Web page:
Herbie Hancock • Fat Albert Rotunda • 1969 • Warner Brothers WS 1834
Recorded October 4 & 16, November 26 and December 8, 1969 at Rudy Van Gelder Studio
Herbie Hancock - Piano, Electric Piano
Johnny Coles - Trumpet, Flugelhorn
Joe Henderson - Tenor Sax, Alto Flute
Garnett Brown - Trombone
Buster Williams - Bass, Electric Bass
Albert "Tootie" Heath - Drums
George Devens - Percussion
On A1 & B3 add:
Joe Newman - Trumpet (A1 & B3 only)
Ernie Royal - Trumpet (A1 & B3 only)
Joe Farrell - Alto Sax, Tenor Sax (A1 & B3 only)
Arthur Clarke - Baritone Sax (A1 & B3 only)
Benny Powell - Trombone (A1 & B3 only)
Ray Alonge - French Horn (A1 & B3 only)
Billy Butler - Guitar (A1 & B3 only)
Eric Gale - Guitar (A1 & B3 only)
Jerry Jemmott - Electric Bass (A1 & B3 only)
Bernard Purdie - Drums (A1 & B3 only)
A2. Fat Mama
A3. Tell Me A Bedtime Story
A4. Oh! Oh! Here He Comes
B2. Fat Albert Rotunda
B3. Lil' Brother
The jazz world generally looks at Herbie Hancock's 1973 jazz-funk opus Head Hunters as the keyboardist's first foray into combining the world of funk, soul and R&B rhythms with jazz improvisation, but in fact it was four years earlier with Fat Albert Rotunda that Herbie showed how funky jazz music could really be. Fat Albert Rotunda came about when Hancock was tapped to compose some soundtrack music for the "Fat Albert" television show, after which he ended up with a full album's worth of material. It would be his first of three albums released on Warner Brothers, marking a short stop between his tenure at Blue Note and his longtime home at Columbia Records. There are, of course, major differences between Head Hunters and Fat Albert Rotunda, the main ones being the heavy use of synthesizers and only a single horn player on the former, while Hancock employed the Fender Rhodes and a full horn section on the latter. This gives Fat Albert Rotunda a more Stax/Muscle Shoals feel to the funk than Head Hunters, but there are still the basic sensibilities at work: that jazz and funk could not only co-exist, but also thrive creatively.
And the album is not only a jazz-funk experiment, but also shows that Hancock was still at a creative high point, one he had been riding since his Blue Note debut Takin' Off in 1962. While there are funky tracks like "Fat Mama," which must have blown away a certain segment of the jazz community (critics and musicians alike) when it was released, there are also more modern jazz-oriented tunes like the phenomenal "Tell Me A Bedtime Story," which other then the funky drum line is more in line with much of the soul jazz happening at the time [listen to both tracks above].
The line-up for the session is a great one, for most of the record it is a powerhouse septet, with the likes of Johnny Coles, Joe Henderson and Albert "Tootie" Heath leading the way. For the first and last tracks, the group is expanded into a much larger one - one of the first "funky orchestras" maybe - with the addition of such soon-to-be '70s jazz funksters as Joe Farrell, Eric Gale and the legendary funky drummer Bernard Purdie. Everyone's playing is on-point, but more importantly it sounds like everyone is having a grand old time playing this music, which is the whole damn point in the end, is it not?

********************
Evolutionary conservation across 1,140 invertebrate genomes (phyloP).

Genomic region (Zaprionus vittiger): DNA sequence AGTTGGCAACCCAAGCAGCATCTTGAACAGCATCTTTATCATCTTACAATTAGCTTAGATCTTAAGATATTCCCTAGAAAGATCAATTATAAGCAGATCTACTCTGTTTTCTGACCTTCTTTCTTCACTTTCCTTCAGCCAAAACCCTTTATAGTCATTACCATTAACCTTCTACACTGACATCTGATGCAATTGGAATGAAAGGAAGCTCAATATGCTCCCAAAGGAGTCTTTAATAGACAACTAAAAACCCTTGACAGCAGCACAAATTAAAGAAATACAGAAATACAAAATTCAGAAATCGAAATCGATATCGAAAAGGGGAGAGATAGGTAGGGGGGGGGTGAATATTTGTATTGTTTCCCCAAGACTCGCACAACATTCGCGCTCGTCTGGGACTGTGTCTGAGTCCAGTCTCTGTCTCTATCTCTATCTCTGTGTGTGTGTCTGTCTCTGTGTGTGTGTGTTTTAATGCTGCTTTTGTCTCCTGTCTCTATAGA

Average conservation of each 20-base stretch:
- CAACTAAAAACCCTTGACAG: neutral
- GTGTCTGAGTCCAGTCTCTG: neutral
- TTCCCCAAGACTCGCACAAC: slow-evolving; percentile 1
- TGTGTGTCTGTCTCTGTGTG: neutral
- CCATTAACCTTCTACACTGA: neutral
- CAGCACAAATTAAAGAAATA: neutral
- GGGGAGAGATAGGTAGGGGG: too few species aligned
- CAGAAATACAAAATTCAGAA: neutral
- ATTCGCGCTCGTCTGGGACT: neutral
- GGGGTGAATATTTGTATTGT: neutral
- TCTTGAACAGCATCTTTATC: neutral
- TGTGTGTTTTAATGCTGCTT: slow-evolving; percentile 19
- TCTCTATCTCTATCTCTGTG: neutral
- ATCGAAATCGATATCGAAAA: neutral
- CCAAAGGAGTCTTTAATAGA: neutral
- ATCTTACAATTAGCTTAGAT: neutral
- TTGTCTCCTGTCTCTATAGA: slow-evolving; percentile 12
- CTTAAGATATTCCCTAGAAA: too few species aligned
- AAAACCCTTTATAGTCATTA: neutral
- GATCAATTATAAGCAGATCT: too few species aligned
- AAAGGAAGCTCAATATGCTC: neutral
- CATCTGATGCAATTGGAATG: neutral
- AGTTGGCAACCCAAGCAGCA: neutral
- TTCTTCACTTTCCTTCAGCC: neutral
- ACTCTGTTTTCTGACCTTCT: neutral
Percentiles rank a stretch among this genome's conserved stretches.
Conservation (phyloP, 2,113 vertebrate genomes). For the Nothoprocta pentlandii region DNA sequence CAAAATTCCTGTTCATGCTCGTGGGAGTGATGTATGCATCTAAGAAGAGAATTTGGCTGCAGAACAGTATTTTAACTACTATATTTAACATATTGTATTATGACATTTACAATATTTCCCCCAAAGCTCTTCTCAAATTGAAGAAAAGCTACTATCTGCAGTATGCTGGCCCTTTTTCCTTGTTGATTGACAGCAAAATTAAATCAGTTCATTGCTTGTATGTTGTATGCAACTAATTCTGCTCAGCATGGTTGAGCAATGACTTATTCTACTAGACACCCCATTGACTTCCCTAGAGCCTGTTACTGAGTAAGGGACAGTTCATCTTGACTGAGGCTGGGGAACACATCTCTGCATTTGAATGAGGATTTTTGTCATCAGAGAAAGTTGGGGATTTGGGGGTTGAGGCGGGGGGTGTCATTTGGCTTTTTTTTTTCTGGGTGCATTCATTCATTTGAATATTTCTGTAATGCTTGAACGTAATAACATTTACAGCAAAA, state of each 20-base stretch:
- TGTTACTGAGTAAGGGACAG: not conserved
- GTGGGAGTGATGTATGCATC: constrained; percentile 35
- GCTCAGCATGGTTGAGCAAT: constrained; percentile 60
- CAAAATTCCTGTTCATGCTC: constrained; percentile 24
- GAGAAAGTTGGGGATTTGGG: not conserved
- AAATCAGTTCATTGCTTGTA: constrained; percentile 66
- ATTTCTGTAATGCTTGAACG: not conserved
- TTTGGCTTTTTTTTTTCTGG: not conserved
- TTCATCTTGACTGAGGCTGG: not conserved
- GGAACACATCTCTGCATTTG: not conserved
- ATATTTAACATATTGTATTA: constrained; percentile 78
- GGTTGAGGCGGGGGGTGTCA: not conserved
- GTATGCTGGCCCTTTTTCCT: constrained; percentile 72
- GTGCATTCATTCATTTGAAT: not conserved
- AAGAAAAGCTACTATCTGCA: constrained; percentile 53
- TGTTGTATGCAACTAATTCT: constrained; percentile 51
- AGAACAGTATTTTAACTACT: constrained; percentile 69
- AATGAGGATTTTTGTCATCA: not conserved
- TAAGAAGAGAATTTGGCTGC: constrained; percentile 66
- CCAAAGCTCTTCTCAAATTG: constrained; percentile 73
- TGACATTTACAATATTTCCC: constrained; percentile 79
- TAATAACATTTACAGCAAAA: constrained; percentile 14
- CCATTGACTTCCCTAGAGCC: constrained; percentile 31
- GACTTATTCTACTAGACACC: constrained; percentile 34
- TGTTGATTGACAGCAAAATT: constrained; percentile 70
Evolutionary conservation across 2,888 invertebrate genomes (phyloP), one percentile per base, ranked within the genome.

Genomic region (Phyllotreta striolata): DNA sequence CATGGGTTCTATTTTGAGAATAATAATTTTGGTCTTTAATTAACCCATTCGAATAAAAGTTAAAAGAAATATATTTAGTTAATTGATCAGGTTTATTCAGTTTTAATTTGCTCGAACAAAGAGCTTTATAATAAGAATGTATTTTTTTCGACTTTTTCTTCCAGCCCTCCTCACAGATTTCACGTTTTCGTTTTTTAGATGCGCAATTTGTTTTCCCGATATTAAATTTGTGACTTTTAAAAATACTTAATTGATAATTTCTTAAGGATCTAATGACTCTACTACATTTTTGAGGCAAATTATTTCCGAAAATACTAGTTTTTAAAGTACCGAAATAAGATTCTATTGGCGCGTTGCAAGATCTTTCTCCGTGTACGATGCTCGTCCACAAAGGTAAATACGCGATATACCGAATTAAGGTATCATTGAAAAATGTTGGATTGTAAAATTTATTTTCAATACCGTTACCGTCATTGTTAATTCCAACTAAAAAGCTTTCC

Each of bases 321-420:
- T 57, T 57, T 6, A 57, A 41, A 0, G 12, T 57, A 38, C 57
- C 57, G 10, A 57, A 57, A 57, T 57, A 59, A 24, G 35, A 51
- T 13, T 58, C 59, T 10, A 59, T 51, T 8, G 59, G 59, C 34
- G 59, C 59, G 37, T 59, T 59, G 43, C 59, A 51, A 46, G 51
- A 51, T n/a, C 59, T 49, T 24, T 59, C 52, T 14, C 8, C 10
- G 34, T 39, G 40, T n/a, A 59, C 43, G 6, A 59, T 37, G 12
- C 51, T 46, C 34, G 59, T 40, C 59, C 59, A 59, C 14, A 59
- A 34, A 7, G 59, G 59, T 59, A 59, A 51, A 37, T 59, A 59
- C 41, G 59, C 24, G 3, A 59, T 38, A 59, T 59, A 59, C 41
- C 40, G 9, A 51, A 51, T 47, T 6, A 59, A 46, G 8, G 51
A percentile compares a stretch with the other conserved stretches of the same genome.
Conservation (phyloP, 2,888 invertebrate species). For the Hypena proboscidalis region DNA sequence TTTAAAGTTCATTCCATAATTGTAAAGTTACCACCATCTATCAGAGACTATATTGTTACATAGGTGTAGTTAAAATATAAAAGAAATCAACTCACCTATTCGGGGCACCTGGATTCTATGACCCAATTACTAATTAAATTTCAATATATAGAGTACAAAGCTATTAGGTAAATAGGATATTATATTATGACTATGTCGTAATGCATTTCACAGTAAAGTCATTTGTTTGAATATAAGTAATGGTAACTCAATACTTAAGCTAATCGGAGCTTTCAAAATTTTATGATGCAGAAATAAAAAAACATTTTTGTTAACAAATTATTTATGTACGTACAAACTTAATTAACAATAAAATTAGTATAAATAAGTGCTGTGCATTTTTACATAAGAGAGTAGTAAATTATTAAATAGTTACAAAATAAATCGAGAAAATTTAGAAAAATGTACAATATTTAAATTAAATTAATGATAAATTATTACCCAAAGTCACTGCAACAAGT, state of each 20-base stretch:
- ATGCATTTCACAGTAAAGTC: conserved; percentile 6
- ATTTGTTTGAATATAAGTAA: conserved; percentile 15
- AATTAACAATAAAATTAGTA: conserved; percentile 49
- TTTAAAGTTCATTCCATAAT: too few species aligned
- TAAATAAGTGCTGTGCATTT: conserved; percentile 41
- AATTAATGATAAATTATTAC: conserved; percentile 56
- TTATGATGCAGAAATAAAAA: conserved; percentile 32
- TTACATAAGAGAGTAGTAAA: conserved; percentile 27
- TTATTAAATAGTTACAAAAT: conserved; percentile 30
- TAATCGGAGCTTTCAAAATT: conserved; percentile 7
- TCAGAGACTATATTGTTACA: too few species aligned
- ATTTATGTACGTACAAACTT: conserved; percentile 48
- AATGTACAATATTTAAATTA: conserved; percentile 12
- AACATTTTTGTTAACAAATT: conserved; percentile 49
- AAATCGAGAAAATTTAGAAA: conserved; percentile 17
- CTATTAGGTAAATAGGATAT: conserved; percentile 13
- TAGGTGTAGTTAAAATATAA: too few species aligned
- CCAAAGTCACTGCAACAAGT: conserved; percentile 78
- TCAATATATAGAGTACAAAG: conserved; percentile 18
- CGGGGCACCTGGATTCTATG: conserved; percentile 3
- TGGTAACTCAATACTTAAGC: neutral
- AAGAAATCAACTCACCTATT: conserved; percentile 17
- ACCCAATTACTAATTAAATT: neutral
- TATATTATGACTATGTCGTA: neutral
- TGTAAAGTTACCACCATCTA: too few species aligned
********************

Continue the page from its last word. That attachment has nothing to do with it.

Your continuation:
After Fat Albert Rotunda Hancock would form his "Mwandishi" band - which was first a sextet and then a septet - and would explore a very specific kind of electronic jazz for the first time. The group would appear on Mwandishi and Crossings (on Warner Brothers), as well as on Sextant (his first record for Columbia), and these three records really stand on their own in both Hancock's discography and the history of jazz. They are in a genre all their own. After Sextant, Hancock would enter into a whole new realm of popularity and critical acclaim with Head Hunters, but one listen to Fat Albert Rotunda and you can hear the roots of that music and glimpse the vision of the man who would open up a new realm for musicians to explore and jazz aficionados to enjoy.
This one has been at the top of my want-list for a while now; I've come across a few copies but they were pretty beat up, so I was excited to find a nice clean copy for only $14. I grabbed an original pressing of Mwandishi a few years back at the mighty Amoeba during a visit to San Francisco, so now I only need Crossings to complete my collection of Herbie's Warner Brothers releases. Unfortunately, Crossings seems to be the rarest of the three records, so I may have to venture online to procure a copy.
The vinyl itself is nothing to write home about, somewhere between heavier mid '60s vinyl and their later '70s razor-thin counterparts. It does sound great though, particularly how the low and mid-ends shine through, rather than on the CD releases where the high-end seems to be favored.
This copy is a early second pressing, as the originals were released on "Warner Brothers - Seven Arts Records" with a different logo at the top. I would date this one between 1970 and 1973, at which point Warner Brothers switched to the "street scene" label variation.
The vinyl trail-off has "WS 1834 - A 39619 - 4 1A" and "WS 1834 - B 39620 - 5 1B" on the respective sides and a (always nice to see) "VAN GELDER" stamp on both sides. Yep, the skills of the great Rudy Van Gelder couldn't be stopped, even when it came to recording and mastering jazz funk.